Francesca Maggi said...

Thanks for sharing! I will tell you that in Italy, people still give you things on credit: from the daily cappuccino to the dry cleaners to all kinds of's always a nice treat - makes you have faith in humanity, even in a place where your Amazon orders don't arrive cuz they've been stolen out of the mail!

J.Doe said...

I agree with the first point, the food in Europe is much better although after a while the lack of ethnic foods got me down.
Getting things on credit and knowing the store clerks depends on where you are living, both in the US and in Italy. In Italy I lived in a big city. I never got anything on credit and when I was short a few centissimi the store clerks waited for me to put some item back on the shelf. In the US I live in a smaller suburb town. A gas attendant gave me some extra gas 9I paid him in full thye nedxt day) and the store clerks at some stores all seem to know me and my daughter.I don't think this is a European/US thing but rather a city/smaller town thing.
I do think wholeheartedly that the US healthcare system is sick and needs to be changed. While I'm not completely going to throw out any type of universal healthcare or European models, the healthcare in Italy sucks. Most people there who can afford it have some kind of private insurance to back up the public system or just pay privately on their own. Waiting a few months for a bed in a hospital when one has a speck of cancer is more than stress inducing, it could be life ending.Little specks of cancer grow.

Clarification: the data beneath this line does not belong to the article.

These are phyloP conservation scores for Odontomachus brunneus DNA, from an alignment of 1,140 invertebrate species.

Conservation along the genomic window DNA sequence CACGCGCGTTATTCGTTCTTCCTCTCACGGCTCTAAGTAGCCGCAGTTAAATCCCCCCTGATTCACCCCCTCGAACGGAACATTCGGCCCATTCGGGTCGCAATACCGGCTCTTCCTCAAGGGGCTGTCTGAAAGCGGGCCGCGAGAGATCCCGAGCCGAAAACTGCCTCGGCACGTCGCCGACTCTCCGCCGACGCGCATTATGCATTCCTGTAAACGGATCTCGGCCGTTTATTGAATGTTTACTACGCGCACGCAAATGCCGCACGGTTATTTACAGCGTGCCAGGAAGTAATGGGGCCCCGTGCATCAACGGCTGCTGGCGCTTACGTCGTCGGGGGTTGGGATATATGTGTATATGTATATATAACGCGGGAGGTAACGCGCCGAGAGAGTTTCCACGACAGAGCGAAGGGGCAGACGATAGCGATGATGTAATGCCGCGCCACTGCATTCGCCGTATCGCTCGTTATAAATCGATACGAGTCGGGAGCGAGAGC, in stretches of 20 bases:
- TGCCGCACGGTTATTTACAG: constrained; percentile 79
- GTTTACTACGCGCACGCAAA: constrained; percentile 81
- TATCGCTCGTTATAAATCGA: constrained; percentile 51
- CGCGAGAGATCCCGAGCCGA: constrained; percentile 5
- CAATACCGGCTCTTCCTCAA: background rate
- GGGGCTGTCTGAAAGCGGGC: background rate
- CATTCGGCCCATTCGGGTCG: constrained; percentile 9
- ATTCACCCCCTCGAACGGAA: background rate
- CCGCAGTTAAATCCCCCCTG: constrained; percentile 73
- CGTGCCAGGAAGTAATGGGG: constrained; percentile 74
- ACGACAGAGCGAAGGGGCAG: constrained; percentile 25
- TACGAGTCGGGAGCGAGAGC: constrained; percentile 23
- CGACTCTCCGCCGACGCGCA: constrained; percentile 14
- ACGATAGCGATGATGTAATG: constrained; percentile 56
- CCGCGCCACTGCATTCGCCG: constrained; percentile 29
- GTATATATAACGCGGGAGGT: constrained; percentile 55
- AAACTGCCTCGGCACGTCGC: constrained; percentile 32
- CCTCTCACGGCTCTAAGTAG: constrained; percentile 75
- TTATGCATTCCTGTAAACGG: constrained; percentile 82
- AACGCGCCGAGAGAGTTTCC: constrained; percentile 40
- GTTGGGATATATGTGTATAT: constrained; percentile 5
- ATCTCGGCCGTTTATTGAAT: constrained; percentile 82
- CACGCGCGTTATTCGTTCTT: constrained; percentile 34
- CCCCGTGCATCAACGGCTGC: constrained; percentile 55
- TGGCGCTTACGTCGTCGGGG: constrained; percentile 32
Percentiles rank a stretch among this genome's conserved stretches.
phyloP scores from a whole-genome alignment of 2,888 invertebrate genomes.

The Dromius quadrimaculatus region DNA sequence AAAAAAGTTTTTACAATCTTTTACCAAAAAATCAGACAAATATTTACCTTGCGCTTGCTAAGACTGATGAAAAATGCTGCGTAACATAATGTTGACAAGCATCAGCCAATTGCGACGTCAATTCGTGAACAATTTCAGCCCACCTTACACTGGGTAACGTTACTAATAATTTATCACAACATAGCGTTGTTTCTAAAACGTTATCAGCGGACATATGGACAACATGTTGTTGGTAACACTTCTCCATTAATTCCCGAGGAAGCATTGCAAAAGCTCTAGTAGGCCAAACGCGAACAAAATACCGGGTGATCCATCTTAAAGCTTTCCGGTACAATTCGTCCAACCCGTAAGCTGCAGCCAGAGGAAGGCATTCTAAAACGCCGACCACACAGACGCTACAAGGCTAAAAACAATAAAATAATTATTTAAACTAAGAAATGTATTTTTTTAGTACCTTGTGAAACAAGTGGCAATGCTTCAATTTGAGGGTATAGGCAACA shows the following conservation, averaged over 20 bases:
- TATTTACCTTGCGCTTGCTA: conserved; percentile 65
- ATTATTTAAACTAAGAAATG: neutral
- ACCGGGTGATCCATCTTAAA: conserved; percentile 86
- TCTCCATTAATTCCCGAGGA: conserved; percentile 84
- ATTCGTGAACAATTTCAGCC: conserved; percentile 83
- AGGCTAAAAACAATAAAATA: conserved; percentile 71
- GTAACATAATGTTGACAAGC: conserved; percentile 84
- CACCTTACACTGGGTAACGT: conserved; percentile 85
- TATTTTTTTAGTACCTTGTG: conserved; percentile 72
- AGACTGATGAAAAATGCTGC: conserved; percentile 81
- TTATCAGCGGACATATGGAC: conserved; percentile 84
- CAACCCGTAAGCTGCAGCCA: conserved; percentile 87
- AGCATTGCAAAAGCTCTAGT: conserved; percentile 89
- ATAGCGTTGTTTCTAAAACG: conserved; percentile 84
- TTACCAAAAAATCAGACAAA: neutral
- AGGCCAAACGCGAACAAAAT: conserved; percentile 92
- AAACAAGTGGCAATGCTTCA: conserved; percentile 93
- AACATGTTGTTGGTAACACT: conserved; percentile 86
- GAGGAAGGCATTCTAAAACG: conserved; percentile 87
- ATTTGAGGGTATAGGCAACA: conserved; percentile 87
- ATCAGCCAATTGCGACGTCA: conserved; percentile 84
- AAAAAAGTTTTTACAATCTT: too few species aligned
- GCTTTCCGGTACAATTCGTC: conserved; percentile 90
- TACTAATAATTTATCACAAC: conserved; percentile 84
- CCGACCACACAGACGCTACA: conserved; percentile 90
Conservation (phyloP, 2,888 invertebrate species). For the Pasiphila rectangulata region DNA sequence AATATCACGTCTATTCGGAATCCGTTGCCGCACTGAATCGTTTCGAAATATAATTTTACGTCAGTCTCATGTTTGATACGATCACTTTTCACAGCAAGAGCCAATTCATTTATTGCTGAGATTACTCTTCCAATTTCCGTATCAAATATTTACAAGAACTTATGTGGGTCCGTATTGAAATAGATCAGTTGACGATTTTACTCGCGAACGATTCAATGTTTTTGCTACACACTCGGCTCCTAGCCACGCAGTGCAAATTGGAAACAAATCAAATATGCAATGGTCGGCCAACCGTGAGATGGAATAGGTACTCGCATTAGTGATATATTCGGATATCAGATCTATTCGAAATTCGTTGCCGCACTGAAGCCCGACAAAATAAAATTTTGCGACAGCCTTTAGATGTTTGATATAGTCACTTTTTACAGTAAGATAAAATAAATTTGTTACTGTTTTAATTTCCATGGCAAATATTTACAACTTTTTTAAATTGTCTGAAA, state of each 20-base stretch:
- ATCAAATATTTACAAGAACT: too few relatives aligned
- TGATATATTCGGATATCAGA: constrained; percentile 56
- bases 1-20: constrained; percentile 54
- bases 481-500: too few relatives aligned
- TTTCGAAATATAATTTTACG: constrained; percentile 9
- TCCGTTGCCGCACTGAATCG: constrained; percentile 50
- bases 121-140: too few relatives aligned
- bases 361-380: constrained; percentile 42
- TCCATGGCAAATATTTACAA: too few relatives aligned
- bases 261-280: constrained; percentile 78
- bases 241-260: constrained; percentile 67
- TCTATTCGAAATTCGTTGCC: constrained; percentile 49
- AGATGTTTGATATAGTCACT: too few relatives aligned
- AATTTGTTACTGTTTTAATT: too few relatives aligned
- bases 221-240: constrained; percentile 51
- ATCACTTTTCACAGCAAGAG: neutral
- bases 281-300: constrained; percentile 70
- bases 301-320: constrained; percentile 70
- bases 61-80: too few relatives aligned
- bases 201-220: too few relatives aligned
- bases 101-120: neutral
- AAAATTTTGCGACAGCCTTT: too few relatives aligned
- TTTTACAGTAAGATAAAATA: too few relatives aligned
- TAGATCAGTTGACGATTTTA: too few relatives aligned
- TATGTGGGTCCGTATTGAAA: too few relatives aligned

A very interesting post though. As always your posts have some humor in them. I just think a better title would have been 'Why I think Europe is better than the US'

Anonymous said...

I live in Italy one month of each year. Even though I love Italy, there are several things that make me really sad...

Some examples are: How dirty places are. I've been to many cities from Milan to Rome to Calabria, and there is just graffiti EVERYWHERE! So sad that many buildings are covered in this. I come from Chicago where we are lucky because our mayor keeps everything super clean! You don't have to worry about seeing trash in almost every street!

Italy has a really big garbage problem. The last couple years have been getting bad. Sometimes garbage doesn't get picked up for weeks and it's just everywhere on the streets....

I love my Italia, but I feel like the people should care a little more about how they treat their land and keep it clean!

Oh, and lets not compare airlines! Alitalia is just getting worse and worse each year. They have very bad customer service!